After the ceremony, the aircraft was to be flown to Owego, NY, where the mission-equipment package will be installed by Lockheed Martin, the mission-systems integrator for the MH-60R.
Lockheed Martin also provides the digital Common Cockpit avionics suite, which is common to all MH-60S and MH-60R helicopters. Sikorsky designs and manufactures the MH-60S and MH-60R aircraft and is responsible for the mechanical and electrical modifications on the airframe.
The MH-60R program is a department within the Multi-mission Helicopter Program Office (PMA-299), headquartered at the Naval Air Systems Command (Patuxent River, MD). PMA-299 is administered by the Program Executive Office for Air Anti-Submarine Warfare, Assault, and Special Mission Programs.
For more on the MH-60R program, see USN Helos to Get Anti-Sub Gear
and High-Speed Data for MH-60R Helos
.Multinational Exercise to Protect Panama Canal
Source: US Navy
In August, staff from US Navy Commander, Strike Group (CSG) 6, working with South and Central American counterparts, were responsible for directing the operations of seven maritime-patrol aircraft participating in Panamax 2005, a multinational exercise designed for the defense of the most important waterway in the region.
Argentinean, Colombian, Chilean, and Panamanian aircraft patrolling the Caribbean and Pacific approaches to the Panama Canal flew 116 hours in five days, collecting crucial information for the combined force tasked with protecting the Panama Canal.
“They provided persistent long-range surveillance, turning in imagery and positioning data of all contacts of interest,” said LCDR James Anderson, a member of CSG 6 supporting Panamax.
Maritime-surveillance assets operating out of the National Air Service (SAN) base in Tocumen, Panama, included P-3s from Argentina and Chile, along with one CASA 212-300, two T-35s, and one Bell 212 from Panama. In addition, two Colombian CASA 235s operated out of northern Colombia, extending the surveillance area.
Directing the operations of all these assets was the Combined Forces Air Command (CFACC), also at Tocumen and led by Panamanian Lt. Col. David Ramos and Capt. Kevin Hutcheson, CSG 6 director of operations and CFACC deputy commander.
“This exercise is all about cooperation and coordination. It’s the only way we can do it,” said Hutcheson.
The CFACC held a daily air-tasking-order meeting to address the needs of ships afloat, and the day ended with “a meeting of analysis and evaluation of the exercise,” said SAN Chief of Operations Col. David Ramos.
For more on the UN Navy's priorities, see US Navy Sizes Up Future
.B-1B Demonstrated at Russian Air Show
Source: US Air Force
Because of its ability to rapidly deliver massive quantities of weapons against any adversary in the world, the capabilities of America ’s B-1B Lancer may have once been feared by the former Soviet Union during the Cold War. Now it has made history by demonstrating its capabilities during the Moscow International Air Show and Space Salon held Aug. 16-21 at Ramenskoye Airfield in Zhukovsky, Russia.
The Lancer, the backbone of America's long-range bomber force, was initially developed in the 1970s as a replacement for the B-52, an aircraft designed to deliver nuclear bombs into the former Soviet Union during the Cold War.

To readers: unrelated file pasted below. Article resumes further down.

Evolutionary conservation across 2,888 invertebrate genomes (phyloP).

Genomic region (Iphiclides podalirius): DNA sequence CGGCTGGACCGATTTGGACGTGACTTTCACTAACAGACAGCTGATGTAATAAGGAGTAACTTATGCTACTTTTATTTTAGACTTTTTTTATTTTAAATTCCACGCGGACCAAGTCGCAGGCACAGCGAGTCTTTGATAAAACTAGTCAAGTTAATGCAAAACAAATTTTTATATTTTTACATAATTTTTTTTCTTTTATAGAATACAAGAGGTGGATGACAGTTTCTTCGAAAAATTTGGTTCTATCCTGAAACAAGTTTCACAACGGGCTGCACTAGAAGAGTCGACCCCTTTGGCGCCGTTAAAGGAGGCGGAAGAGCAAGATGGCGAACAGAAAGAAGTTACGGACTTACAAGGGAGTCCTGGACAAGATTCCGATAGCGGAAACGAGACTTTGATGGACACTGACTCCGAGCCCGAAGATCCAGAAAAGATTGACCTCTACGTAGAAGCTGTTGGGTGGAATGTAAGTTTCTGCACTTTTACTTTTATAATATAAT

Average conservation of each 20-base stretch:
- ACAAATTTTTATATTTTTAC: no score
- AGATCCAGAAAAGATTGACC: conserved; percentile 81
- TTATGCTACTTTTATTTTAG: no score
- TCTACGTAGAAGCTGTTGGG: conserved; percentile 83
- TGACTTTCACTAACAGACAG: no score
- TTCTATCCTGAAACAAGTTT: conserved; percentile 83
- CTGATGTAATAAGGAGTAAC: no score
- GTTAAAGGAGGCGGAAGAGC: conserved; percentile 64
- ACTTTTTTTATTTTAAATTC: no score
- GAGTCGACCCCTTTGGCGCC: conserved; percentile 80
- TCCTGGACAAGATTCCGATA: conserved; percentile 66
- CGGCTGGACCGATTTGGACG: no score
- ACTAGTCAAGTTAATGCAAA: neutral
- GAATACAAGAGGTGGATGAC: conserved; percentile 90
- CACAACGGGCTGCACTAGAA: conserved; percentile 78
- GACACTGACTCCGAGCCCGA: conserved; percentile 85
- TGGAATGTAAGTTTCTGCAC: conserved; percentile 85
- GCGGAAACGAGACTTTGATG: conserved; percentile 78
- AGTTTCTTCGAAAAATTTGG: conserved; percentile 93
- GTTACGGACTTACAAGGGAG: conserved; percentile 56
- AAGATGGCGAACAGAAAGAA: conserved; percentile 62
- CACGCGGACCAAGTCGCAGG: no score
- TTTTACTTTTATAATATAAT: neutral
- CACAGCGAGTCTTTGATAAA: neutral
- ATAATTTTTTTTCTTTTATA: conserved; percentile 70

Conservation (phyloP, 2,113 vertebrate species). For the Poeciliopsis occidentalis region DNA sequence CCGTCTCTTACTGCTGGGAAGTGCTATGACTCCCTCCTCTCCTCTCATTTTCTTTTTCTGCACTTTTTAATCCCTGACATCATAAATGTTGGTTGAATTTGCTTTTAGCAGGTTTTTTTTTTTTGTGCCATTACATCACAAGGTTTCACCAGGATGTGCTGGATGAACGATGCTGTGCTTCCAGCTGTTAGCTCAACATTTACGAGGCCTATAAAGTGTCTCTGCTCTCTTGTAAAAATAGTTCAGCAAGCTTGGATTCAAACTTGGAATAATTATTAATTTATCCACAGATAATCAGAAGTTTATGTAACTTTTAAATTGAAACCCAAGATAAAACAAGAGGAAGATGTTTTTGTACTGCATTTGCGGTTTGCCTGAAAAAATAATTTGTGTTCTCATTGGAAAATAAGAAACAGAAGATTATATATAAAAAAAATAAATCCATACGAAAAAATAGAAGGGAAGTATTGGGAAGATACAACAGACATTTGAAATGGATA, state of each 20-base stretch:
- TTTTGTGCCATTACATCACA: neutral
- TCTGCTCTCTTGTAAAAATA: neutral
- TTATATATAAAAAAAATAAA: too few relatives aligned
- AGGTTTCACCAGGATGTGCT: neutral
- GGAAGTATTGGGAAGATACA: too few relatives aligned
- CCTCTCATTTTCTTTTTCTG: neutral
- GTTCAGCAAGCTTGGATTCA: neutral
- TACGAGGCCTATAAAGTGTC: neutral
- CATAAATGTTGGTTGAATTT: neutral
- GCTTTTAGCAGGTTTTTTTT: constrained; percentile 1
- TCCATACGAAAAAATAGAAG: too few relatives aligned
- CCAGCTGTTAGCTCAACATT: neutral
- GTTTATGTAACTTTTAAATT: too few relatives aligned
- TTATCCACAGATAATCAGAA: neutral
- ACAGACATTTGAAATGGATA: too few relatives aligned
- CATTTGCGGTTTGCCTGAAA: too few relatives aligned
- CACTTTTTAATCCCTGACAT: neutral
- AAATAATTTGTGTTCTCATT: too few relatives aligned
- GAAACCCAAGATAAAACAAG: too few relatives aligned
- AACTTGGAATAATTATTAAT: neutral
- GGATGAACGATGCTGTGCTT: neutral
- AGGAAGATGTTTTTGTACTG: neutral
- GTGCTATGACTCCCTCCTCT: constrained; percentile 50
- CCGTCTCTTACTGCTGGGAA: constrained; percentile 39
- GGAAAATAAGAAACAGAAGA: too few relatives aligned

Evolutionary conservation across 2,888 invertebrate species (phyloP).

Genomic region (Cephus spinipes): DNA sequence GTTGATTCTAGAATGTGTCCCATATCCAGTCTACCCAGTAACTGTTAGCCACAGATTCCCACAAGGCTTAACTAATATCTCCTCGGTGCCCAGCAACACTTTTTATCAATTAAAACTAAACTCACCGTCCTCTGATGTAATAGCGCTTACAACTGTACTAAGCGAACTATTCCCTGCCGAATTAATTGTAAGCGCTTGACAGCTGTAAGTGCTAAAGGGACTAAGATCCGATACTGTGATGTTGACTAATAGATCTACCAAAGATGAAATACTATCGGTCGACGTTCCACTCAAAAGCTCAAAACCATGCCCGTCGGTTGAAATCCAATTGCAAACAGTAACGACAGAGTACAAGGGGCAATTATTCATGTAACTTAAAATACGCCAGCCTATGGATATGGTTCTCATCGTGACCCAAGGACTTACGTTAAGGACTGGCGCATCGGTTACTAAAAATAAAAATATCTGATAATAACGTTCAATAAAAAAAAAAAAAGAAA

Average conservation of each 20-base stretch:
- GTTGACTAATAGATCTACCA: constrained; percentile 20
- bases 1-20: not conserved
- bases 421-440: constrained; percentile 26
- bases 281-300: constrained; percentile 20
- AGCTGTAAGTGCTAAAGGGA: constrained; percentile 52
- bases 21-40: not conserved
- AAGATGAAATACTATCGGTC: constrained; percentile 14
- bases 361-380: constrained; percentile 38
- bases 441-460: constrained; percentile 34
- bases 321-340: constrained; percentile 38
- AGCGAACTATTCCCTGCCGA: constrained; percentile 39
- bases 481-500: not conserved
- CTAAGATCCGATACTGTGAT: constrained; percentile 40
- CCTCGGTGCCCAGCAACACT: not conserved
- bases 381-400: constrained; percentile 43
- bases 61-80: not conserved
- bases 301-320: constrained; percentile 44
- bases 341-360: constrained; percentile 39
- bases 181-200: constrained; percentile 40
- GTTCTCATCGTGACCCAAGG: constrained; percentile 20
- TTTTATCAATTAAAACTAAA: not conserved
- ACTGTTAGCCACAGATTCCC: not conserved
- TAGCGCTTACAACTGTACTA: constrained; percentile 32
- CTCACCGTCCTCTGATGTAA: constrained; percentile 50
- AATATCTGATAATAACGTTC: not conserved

Demonstrating the B-1B’s capabilities in front of a daily crowd of hundreds of thousands was a symbol of the friendship and international cooperation between the US and its once-adversary, said Capt. Steve Jones, one of the B-1B pilots at the air show from Ellsworth AFB, SD.
“We’re parked approximately 300 feet from Russian weapons systems, some of which were designed primarily to shoot this aircraft down, and here we are parked right next to them at their air show,” he said. “It’s pretty cool.”
With the appreciation comes an inquisitiveness about the aircraft’s strength, said Capt. David Black, 34th Aircraft Maintenance Unit officer in charge of overseeing the B-1B’st maintenance. “With it’s capability to go more than 900 miles per hour, the Lancer is considered to be one of the premier fly-over jets. It represents American horsepower and makes the most noise,” Captain Black said.
Although the B-1B and its crew normally averages about 14 or 15 air shows a year, that didn't make their participation in this year’s Moscow show any less exciting, said Captain Black.
This was the second time the US has displayed military aircraft at the air show; the first time was in 2003. In 2001 the US Department of Defense participated with a technology booth. Other US aircraft showcased during the Moscow air show included the F-15E Strike Eagle, F-16C Fighting Falcon, KC-10 Extender, and KC-135 Stratotanker.
For more on the B-1B, see USAF Upgrading B-1 EW After DSUP Termination
Russia's Bigger Defense Budget, Even Bigger Defense Woes
Defense Industry Daily reports
that Russian President Vladimir Putin has proposed a 22% increase in Russia's defense budget, to $24 billion:
Russia plans another substantial increase in defense spending next year to pay for across-the-board military upgrades, development of new weapons systems and improved social benefits for defense-sector employees. DID has noted on occasion the procurement difficulties created by Russia's budgetary shortfalls. Russia's land forces have been particularly hard-hit, even as the country attempts to move toward a more professional military.